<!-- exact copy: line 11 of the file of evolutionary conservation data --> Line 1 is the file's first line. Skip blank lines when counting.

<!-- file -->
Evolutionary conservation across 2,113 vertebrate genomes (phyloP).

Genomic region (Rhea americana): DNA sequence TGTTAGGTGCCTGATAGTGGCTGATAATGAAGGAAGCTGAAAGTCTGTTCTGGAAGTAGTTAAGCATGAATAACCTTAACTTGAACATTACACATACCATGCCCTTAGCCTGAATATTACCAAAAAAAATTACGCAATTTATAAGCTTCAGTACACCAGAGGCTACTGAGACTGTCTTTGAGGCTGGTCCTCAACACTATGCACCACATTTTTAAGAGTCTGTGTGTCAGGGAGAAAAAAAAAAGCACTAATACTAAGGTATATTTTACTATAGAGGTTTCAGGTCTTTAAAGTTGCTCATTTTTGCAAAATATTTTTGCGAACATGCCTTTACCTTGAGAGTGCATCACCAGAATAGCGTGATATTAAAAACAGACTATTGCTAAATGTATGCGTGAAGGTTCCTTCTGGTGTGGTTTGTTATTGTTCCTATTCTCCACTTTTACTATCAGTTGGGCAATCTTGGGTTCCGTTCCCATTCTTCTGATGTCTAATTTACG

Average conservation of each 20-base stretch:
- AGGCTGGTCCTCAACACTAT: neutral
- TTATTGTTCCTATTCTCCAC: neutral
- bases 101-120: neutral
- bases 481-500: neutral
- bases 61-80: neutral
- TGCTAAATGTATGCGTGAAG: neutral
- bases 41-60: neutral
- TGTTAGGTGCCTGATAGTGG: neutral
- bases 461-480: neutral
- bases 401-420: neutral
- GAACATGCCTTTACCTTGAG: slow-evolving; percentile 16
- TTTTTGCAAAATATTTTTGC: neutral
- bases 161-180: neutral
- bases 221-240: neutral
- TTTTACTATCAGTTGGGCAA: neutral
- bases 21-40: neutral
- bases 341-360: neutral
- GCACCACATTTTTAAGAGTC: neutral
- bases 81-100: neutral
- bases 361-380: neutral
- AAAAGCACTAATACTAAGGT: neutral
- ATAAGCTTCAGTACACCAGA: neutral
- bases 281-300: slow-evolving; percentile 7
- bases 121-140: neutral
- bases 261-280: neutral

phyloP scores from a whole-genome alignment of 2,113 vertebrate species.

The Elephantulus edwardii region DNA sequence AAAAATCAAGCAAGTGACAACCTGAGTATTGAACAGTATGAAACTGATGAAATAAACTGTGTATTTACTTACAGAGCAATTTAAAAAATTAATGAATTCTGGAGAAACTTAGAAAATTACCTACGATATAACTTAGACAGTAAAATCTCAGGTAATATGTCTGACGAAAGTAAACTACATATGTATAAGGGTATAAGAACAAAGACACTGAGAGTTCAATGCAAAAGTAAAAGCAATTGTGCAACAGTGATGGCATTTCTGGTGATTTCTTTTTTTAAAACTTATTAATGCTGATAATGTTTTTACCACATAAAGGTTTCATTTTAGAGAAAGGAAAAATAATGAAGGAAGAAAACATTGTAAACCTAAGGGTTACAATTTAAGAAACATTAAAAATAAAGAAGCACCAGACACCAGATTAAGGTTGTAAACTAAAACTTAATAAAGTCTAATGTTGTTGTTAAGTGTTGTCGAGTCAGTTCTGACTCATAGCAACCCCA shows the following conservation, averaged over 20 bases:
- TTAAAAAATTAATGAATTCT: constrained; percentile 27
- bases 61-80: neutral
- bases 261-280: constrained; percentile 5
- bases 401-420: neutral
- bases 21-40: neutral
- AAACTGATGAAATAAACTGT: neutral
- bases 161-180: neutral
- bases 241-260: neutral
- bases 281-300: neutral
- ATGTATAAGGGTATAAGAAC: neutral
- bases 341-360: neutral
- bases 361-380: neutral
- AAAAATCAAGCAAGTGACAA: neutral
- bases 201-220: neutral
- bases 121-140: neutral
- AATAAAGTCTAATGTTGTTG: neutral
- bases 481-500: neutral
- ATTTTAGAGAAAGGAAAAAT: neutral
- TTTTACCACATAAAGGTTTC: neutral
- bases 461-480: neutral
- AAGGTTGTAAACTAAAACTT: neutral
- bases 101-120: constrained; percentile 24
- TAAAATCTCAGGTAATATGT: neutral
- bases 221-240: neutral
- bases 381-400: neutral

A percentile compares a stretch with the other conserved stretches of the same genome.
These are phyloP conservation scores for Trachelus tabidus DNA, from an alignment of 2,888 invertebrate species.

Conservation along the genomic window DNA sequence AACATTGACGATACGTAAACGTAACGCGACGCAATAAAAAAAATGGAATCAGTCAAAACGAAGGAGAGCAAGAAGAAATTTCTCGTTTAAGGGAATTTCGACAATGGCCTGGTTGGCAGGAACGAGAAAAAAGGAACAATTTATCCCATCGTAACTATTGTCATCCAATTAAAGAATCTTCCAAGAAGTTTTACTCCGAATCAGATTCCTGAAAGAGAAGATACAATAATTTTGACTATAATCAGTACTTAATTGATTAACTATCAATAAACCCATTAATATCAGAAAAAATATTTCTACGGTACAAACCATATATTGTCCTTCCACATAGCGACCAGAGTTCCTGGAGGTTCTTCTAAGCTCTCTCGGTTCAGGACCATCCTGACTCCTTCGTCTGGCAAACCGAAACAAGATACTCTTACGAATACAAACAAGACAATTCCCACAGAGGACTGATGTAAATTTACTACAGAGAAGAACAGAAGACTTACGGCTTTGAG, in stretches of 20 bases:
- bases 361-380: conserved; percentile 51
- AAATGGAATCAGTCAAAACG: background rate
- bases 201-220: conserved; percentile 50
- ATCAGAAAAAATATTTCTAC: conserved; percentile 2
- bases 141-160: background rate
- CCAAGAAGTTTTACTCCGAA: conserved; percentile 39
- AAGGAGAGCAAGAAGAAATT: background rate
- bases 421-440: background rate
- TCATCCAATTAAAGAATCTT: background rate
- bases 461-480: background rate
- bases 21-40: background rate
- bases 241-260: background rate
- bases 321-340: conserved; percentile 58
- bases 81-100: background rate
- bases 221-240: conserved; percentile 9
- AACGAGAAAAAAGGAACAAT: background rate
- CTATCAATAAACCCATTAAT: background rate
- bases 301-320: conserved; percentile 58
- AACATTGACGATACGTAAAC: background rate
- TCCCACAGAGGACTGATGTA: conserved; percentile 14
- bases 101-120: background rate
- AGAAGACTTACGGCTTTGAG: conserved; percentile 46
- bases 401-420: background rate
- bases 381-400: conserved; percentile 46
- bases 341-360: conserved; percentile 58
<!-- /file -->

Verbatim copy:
- TGTTAGGTGCCTGATAGTGG: neutral